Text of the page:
Art Access Director
Kentucky Arts Council
Where do you currently work?
I am the arts access director for the Kentucky Arts Council (KAC), the state’s arts agency responsible for developing and promoting support for the arts in Kentucky. We are a staff of about 20 people who provide resources, grants and other opportunities for artists and arts organizations. Before I became the arts access director, I worked as a folklife specialist for two years with the Kentucky Folklife Program, a program of the Kentucky Arts Council and the Kentucky Historical Society.
Tell me a bit about your career?
My position is relatively new, and I have the benefit of being able to shape my job duties to meet the needs of our constituents as they arise. The guiding principle in my work is that I am responsible for ensuring that Kentucky Arts Council programs and services are available to all Kentuckians and that the Kentucky Arts Council is a model of inclusiveness. In this way, “access” is defined broadly, and I engage arts audiences in new and significant ways.
I also ensure that Kentucky Arts Council events and activities are accessible to individuals with disabilities by providing accommodations that are beyond the mandates of the Americans with Disabilities Act. By intentionally making arts programming meaningful and rewarding to people with disabilities, KAC can serve as a model to other arts organizations in developing their own accommodations and growing their audiences. I also gladly take on other duties as assigned. I work closely with colleagues to evaluate our programs, create new projects, conduct workshops and produce publications.
How has folklore prepared you for your career?
I never thought I would be working in a position like this, mainly because I did not come to it with a background in fine arts, ADA law, civil rights law or any kind of law. Luckily, folklore is a holistic discipline that prepares you for almost anything, and all of the courses instill a cultural sensitivity in emerging folklorists. Through my previous work at the Kentucky Folklife Program, the KAC recognized that I am trained mediator who can interpret culture for government agencies and the systems of bureaucracy for folk groups. This was more important to their ends than what I may have been lacking.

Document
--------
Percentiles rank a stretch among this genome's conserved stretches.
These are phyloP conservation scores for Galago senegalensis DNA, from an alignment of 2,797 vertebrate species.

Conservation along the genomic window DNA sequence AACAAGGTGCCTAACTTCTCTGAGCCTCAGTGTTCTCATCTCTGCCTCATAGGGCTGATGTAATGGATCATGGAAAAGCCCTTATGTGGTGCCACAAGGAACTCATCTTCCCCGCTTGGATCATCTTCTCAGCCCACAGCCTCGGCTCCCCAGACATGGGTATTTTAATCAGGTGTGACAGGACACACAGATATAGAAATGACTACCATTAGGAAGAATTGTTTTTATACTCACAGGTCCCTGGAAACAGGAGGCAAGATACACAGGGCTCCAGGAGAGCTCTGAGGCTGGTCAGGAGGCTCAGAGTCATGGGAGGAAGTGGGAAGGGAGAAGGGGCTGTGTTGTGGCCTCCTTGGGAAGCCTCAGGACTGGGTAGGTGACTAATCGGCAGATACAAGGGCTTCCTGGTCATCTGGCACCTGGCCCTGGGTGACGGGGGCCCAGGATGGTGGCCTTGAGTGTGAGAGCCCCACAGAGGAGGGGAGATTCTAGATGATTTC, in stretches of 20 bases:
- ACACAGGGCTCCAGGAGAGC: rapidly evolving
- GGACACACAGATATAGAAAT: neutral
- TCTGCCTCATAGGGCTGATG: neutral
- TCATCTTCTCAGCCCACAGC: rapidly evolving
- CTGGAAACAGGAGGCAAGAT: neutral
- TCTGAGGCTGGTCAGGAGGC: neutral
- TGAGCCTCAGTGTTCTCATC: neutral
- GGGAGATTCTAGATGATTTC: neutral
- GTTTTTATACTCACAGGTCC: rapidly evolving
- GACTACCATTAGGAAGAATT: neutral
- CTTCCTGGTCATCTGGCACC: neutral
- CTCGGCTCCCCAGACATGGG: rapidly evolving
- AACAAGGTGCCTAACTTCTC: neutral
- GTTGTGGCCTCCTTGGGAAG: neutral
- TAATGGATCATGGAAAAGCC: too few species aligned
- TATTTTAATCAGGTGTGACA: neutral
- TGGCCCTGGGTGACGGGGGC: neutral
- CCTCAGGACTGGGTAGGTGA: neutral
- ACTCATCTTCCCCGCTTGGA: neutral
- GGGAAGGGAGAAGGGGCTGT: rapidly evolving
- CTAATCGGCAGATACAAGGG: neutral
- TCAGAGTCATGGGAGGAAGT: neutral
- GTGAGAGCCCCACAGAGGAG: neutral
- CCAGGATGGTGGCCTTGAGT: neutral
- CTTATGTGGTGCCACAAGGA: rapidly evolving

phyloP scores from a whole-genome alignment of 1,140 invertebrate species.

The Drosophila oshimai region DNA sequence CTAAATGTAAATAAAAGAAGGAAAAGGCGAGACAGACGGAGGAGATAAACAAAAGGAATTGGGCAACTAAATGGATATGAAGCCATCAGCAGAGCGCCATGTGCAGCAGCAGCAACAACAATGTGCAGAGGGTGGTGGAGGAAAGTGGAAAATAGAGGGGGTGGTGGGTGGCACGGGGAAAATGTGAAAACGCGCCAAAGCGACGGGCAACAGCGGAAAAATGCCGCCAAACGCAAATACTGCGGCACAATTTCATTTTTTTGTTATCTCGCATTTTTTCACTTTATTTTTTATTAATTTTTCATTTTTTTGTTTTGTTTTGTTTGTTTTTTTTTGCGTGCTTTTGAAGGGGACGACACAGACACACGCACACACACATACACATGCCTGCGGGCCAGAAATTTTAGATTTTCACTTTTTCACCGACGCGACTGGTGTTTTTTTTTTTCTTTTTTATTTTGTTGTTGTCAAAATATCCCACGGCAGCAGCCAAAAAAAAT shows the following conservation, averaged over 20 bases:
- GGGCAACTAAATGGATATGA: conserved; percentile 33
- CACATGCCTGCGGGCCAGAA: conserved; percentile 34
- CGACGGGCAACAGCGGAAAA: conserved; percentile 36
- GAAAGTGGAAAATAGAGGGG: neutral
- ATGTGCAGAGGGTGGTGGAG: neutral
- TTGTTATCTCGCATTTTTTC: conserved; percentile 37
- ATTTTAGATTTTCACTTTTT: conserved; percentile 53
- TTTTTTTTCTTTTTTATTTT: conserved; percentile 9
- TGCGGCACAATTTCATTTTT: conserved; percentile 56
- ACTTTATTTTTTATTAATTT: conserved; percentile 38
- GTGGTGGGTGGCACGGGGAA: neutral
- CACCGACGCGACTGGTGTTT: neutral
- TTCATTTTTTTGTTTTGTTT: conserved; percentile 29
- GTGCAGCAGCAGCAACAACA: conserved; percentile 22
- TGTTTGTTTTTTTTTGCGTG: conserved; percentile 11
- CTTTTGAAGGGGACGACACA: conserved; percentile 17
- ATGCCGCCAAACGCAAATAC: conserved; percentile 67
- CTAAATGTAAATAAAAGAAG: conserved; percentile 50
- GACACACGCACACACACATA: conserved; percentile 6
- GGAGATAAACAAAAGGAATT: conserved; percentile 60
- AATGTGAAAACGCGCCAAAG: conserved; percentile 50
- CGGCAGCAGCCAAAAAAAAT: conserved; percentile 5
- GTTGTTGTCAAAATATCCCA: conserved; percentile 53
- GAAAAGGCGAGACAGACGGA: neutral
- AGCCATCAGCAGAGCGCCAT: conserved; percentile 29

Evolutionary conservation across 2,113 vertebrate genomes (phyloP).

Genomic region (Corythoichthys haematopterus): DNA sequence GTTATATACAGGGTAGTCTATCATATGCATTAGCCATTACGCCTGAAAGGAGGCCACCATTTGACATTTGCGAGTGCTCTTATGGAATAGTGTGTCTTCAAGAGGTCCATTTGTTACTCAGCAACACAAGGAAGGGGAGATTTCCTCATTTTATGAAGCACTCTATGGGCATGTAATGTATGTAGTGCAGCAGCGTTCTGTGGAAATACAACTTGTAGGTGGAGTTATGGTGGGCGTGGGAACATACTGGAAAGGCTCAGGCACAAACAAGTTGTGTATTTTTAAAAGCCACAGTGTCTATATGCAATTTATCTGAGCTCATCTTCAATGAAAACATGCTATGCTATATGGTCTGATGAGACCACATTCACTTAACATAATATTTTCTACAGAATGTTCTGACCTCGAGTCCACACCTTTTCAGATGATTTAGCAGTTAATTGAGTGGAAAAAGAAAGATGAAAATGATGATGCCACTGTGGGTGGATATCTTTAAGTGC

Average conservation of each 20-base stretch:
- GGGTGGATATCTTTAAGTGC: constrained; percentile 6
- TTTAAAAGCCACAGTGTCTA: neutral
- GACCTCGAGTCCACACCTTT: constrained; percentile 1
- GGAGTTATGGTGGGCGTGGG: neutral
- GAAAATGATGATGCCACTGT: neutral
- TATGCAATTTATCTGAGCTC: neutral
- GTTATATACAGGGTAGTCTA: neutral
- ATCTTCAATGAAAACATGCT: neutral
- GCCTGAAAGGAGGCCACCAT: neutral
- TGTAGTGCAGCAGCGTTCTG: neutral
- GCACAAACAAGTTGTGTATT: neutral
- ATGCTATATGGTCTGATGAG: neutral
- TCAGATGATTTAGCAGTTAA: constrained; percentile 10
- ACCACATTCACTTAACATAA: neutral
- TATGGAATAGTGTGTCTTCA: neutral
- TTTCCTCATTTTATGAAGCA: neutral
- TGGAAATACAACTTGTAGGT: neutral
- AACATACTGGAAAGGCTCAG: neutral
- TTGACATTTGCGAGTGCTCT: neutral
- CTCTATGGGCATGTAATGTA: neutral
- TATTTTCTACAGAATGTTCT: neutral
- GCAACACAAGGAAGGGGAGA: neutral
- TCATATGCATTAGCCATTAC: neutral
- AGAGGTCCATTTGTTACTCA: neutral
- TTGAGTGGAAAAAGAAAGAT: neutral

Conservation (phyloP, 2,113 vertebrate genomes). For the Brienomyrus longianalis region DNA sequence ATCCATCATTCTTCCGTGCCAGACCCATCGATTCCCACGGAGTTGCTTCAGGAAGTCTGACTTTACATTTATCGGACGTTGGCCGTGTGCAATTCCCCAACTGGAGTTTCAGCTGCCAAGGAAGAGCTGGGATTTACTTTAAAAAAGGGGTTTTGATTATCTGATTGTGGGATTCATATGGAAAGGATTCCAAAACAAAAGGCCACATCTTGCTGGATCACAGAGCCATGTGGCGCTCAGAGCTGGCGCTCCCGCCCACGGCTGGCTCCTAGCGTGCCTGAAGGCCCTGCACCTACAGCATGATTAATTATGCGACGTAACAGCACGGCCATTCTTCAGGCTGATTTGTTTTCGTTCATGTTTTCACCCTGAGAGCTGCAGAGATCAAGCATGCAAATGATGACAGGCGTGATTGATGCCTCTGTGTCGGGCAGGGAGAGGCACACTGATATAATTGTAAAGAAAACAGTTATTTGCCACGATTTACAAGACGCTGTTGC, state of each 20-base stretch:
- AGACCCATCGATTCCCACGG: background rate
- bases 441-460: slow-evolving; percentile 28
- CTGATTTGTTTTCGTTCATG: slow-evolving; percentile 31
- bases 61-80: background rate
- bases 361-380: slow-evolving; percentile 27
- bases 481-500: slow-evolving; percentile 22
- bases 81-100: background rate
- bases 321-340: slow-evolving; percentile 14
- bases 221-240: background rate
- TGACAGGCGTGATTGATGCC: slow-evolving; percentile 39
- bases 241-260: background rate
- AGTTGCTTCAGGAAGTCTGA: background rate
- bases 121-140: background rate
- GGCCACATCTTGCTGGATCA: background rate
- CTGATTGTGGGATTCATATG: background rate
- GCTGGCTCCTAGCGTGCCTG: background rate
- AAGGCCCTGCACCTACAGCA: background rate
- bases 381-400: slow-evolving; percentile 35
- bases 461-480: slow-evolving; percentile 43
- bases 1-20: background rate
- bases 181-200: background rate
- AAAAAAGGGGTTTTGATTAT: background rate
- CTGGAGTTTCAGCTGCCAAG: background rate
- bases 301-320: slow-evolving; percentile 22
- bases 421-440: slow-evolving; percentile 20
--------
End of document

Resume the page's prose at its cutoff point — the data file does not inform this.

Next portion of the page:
I also discovered that I didn’t necessarily need a fine arts background; folk art theory and training in public folklore are far more valuable when working with groups and individuals who are making art based on community aesthetics. I have the ability to hold dialogue with diverse groups to determine how the arts council can effectively serve them based on their unique needs. I can then competently convey the value of community art and the art of everyday life to galleries, museums, civic organizations and other state government agencies.
I am also apt and willing to tackle the unknown, because I got used to “learning on the job” through my internship, assistantship and course projects at Western. In two years, I lived about 20 different lives: filmmaker, copy editor, transcriber, historic preservation researcher, sound technician, curator, stonemason, oral historian, webmaster, special collections librarian, photographer etc. The academic section of my resume reveals varied experience. I never have to say, “No. I can’t help without that. I don’t have the skills.” I pick up a book, take another course, find an expert who will consult and pitch in where needed.
I think this superpower of career flexibility is the most important thing a folklorist has to take from their graduate school experience. There is no paying job where you get to sit in a folklorist box and only do folklore things all day. Your studies and experiences provide you with an amazing toolkit; your willingness to work in a variety of mediums allows you to create great things.
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